By: Andy Rutherford
A MULTI-millionaire Gwent businessman strangled his lover after eavesdropping on a telephone call in which she told a friend she was planning to leave him, it was alleged in court.
Newport Crown Court was told that Peter Morgan strangled 25-year-old mother-of-one Georgina Symonds with baling twine last January, at a bungalow of his that she was living in, at Pencoed Castle, near Llanmartin.
The prosecution alleges that Morgan killed Miss Symonds on January 12 in a “pre-meditated and well planned” act that he then sought to cover up.
It is alleged that he then wrapped her body in plastic sheeting and stashed it in a workshop at another property he owned – Beech Hill Farm, near Usk.
When her body was discovered the following day by police, the twine was still around her neck.
Prosecuting counsel William Hughes QC told the jury that Miss Symonds had met Morgan, of Llanellen Court Farm, Llanellen, near Abergavenny, while she worked as an escort and he became a client.
The relationship had developed from a professional one into a personal one, and Morgan had, said Mr Hughes “lavished” gifts on Miss Symonds, spending many thousands of pounds on her.
However, he “wanted exceptionality – he did not want her to see other clients,” said Mr Hughes.
Morgan gave her £5,000-£7,000 a month and in August 2015 allowed her to live at Pencoed Castle Bungalow but, said Mr Hughes, a close friend of Miss Symonds alleges that Morgan was granted more control over her once they began to spend more time together.
Miss Symond’s failure to pick up her daughter from school on January 12 led to a friend and members of her family meeting Morgan at the bungalow that evening.
Morgan had rung Miss Symonds mobile three times but got no reply, and then “suggested looking in trees in the grounds,” said Mr Hughes.
“He suggested she told him a few times that she was going to hang herself.”
She was reported missing at 8.15pm that night and when police attended the bungalow they checked Morgan’s phone with specialist equipment that revealed it had been registering from a mast in the Usk area earlier that day.
“Peter Morgan initially informed them (the police) that Miss Symonds may have gone to his ex-wife’s to confront her over something, but he could not give a reason why she might do that,” said Mr Hughes.
“Within a short time he changed his account very significantly. He informed them that he had taken her mobile phone from her earlier in the day to prevent her from buying drugs.
“He had continued with a charade up to that point.
“He said he had placed the phone in his Porsche sports car at Llanellen, and said he had taken it without Miss Symond’s knowledge.
“The police asked him why he had called her phone when he knew where it was. He shrugged and implied that he needed to be seen to be making an effort.”
After providing an account of his movements that day, said Mr Hughes, Morgan took police to Llanellen Court Farm to recover the phone and he then agreed to accompany officers to Maindee police station in Newport.
Mr Hughes told the court that it was there, in the early hours of January 13, that Morgan told officers: “I can’t take this. I need to tell you that I strangled her this morning and took her body to Beech Hill Farm. She is in a building there. I loved her so much.”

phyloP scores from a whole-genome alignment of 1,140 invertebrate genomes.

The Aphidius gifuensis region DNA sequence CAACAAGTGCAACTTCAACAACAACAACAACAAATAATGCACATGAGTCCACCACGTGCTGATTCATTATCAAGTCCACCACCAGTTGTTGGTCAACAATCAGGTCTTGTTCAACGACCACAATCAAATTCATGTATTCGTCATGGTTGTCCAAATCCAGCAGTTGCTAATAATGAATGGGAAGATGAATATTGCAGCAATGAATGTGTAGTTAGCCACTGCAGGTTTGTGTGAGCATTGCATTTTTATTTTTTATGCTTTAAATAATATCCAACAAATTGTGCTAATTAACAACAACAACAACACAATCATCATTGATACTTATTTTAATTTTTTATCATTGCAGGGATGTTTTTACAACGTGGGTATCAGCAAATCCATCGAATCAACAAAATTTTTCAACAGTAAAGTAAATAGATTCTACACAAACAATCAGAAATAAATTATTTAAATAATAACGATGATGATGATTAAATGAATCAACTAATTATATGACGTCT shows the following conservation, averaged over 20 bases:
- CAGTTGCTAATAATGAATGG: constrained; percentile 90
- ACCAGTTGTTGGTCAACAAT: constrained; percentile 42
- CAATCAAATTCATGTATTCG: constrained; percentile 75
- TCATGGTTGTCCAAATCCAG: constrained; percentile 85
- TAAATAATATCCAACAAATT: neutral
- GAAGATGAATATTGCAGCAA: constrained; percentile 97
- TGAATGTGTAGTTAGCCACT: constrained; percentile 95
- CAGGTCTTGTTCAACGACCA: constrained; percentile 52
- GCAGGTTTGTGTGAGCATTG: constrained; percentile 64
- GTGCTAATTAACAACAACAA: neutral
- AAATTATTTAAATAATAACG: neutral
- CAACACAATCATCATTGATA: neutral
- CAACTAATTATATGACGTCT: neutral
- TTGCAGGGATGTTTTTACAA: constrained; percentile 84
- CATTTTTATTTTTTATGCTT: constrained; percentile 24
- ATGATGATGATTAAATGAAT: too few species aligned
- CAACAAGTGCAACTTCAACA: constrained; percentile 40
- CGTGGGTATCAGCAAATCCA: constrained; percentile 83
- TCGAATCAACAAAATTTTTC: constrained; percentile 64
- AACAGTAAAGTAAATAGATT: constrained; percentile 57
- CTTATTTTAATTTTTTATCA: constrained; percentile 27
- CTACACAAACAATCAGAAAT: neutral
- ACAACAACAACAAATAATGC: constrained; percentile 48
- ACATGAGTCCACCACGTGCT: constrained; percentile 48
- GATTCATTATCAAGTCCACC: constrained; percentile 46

When keys were removed from him after his arrest, he allegedly told police: “You will need those keys. She is locked in an outbuilding.”
Mr Hughes added that later that day at Ystrad Mynach police station Morgan, when asked if he wanted legal representation, replied: “No. I have done it, so there is no point.”
Police later found Miss Symonds’ body as Morgan had described, in a workshop at Beech Hill Farm, bound and wrapped in plastic sheeting.
“The ligature was still around her neck when the post-mortem examination was done,” said Mr Hughes.
The jury was also told that a listening device that resembled a multi socket plug, equipped with a SIM card, was found at Pencoed Castle Bungalow that allowed a third party to ring in and listen to what was going on nearby.
“This may be indicative of Peter Morgan’s increasing wish to monitor Miss Symonds, perhaps to the point of obsession,” said Mr Hughes.
This, said Mr Hughes, had been called with increasing regularity once installed. The first contact was in November last year, and the last shortly before 2am on the day Miss Symonds died.
“In a police interview, Mr Morgan said he had overheard Miss Symonds having a conversation with someone and she mentioned that once she got Mr Morgan to sign the bungalow over, she was going to leave him and carry on working as an escort, and was going to “fleece him” – his words,” said Mr Hughes.
The court was also told by Mr Hughes that Thomas Balinger – with whom Miss Symonds was having a “casual relationship” – had a lengthy conversation with her on January 10, during which she discussed the signing over of the bungalow and her intention to leave Morgan and resume her escort work.
“It is a reasonable inference to draw that the subject matter has been a possible catalyst for the chain of events that ultimately led to Miss Symond’s death,” said Mr Hughes.
Morgan is charged with the murder of Miss Symonds, and has pleaded not guilty.
Source: South Wales Argus